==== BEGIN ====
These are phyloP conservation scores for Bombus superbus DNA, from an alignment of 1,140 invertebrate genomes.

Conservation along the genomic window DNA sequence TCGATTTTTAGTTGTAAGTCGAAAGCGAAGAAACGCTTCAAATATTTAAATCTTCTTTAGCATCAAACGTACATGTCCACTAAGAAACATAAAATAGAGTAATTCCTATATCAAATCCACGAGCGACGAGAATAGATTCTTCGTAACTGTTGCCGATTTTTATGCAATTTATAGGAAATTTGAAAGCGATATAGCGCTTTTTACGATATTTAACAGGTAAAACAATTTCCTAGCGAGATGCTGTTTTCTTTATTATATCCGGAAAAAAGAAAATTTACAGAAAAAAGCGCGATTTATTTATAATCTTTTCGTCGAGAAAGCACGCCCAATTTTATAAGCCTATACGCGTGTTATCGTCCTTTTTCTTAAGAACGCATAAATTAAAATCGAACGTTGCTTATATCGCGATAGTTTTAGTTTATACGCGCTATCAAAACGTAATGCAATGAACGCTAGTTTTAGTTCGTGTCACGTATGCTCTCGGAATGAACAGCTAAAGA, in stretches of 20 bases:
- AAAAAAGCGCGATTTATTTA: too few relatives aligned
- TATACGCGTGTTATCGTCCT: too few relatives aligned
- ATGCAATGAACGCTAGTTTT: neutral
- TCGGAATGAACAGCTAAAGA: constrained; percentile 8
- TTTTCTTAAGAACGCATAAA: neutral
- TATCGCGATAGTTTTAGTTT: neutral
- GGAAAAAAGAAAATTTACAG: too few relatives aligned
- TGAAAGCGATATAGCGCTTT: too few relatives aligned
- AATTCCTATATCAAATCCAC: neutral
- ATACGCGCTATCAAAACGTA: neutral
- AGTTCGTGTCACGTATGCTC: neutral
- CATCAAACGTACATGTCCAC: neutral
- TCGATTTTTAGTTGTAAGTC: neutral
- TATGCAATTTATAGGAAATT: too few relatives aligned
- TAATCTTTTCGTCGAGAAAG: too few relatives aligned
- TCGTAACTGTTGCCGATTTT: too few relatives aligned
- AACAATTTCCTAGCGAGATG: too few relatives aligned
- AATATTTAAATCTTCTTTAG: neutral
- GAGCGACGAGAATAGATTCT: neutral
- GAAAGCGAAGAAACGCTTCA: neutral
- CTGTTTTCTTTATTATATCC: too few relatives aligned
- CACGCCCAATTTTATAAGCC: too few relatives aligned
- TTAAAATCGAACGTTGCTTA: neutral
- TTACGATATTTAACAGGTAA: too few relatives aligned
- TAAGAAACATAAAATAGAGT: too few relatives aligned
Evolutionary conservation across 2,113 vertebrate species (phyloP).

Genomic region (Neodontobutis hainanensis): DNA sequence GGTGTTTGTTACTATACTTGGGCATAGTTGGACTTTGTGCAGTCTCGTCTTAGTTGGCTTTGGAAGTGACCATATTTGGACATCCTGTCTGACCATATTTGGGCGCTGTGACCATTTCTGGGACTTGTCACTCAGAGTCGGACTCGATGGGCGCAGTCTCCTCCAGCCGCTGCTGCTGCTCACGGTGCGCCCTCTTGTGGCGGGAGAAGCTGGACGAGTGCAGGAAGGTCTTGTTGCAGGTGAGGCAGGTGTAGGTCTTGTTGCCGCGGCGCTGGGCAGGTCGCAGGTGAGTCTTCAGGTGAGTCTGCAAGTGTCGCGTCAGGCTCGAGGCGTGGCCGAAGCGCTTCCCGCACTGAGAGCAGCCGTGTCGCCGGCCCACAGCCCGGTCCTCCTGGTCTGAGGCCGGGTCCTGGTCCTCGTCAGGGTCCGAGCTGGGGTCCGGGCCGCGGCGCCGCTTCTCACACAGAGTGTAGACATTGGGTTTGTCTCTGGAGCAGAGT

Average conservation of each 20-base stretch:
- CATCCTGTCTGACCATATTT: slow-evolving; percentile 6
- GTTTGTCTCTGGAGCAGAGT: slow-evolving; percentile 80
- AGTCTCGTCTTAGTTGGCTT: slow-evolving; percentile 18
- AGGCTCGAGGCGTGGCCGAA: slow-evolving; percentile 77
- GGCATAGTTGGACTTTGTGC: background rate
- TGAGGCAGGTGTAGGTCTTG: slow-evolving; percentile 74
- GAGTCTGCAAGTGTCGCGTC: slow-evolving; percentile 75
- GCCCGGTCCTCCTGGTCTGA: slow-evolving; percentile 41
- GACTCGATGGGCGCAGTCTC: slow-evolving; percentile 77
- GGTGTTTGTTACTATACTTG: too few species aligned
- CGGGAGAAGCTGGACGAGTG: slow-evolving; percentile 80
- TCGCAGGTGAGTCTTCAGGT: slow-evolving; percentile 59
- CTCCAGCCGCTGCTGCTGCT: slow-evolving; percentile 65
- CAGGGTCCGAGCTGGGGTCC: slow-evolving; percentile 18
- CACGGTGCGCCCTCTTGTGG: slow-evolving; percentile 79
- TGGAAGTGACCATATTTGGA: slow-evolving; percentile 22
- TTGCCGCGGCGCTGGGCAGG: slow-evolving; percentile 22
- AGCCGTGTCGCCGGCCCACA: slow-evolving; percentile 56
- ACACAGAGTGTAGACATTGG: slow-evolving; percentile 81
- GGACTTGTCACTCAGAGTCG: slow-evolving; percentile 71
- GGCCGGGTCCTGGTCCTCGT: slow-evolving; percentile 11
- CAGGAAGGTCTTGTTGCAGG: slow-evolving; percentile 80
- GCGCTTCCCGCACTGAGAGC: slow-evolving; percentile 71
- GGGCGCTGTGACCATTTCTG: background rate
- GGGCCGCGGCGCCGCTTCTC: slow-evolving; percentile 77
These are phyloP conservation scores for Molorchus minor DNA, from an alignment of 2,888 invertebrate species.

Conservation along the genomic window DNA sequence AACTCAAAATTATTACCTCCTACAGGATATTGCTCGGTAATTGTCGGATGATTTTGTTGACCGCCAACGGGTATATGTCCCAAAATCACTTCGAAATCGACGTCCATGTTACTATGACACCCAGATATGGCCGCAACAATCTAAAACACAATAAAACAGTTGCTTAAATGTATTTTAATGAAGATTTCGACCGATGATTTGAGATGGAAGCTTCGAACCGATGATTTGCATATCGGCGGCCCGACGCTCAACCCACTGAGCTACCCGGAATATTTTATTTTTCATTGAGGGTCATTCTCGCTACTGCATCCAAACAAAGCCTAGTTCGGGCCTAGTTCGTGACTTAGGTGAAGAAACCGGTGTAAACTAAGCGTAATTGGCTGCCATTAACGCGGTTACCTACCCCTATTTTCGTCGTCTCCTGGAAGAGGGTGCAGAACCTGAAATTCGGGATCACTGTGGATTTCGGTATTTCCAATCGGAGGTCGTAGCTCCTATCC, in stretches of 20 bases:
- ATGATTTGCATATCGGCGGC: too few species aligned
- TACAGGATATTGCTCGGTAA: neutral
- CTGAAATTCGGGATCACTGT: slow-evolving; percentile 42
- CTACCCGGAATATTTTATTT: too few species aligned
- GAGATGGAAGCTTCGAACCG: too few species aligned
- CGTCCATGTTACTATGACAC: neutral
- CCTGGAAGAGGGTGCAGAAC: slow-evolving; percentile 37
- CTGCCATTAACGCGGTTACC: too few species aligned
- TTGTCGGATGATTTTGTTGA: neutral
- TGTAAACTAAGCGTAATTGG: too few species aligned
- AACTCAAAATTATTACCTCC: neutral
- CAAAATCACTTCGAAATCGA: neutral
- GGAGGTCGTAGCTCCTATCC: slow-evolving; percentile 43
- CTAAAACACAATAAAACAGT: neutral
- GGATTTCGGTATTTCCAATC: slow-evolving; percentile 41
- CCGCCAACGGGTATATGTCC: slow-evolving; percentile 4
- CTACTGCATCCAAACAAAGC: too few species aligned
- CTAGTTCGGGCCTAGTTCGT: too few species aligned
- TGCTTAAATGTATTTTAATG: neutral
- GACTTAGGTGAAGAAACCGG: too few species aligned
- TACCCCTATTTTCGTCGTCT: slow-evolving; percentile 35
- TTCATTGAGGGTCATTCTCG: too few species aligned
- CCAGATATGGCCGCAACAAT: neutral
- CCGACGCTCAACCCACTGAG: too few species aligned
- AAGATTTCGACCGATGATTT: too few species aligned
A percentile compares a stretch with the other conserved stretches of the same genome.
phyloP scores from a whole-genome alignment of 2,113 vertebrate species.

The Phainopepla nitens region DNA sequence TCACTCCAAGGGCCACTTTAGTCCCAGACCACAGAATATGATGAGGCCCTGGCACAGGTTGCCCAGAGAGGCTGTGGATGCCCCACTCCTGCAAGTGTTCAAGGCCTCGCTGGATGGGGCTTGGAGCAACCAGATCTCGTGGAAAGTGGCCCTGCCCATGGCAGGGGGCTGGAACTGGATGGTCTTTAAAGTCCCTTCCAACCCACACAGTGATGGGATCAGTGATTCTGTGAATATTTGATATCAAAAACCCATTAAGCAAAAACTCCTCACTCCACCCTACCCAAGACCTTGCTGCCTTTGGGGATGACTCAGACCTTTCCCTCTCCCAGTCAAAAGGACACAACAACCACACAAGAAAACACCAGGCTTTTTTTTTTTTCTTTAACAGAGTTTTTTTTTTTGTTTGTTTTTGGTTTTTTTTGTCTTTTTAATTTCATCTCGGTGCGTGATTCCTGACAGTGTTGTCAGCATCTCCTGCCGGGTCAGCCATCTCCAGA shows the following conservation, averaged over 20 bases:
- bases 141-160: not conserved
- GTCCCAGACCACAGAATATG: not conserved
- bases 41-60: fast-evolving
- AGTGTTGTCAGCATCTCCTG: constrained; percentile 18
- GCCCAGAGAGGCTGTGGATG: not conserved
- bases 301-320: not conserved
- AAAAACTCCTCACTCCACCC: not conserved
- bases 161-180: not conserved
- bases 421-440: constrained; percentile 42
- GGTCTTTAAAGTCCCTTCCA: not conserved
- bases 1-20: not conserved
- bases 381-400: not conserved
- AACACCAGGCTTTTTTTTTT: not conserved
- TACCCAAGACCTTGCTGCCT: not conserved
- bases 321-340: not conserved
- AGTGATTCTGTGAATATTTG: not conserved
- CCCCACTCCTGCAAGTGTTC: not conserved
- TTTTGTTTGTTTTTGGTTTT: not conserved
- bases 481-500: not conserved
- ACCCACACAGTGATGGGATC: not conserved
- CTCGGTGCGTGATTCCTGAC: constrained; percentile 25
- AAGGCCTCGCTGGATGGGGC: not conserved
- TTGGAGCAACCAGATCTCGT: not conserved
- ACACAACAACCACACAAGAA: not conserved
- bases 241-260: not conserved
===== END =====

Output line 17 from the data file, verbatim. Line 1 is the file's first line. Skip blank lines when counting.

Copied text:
- TAATCTTTTCGTCGAGAAAG: too few relatives aligned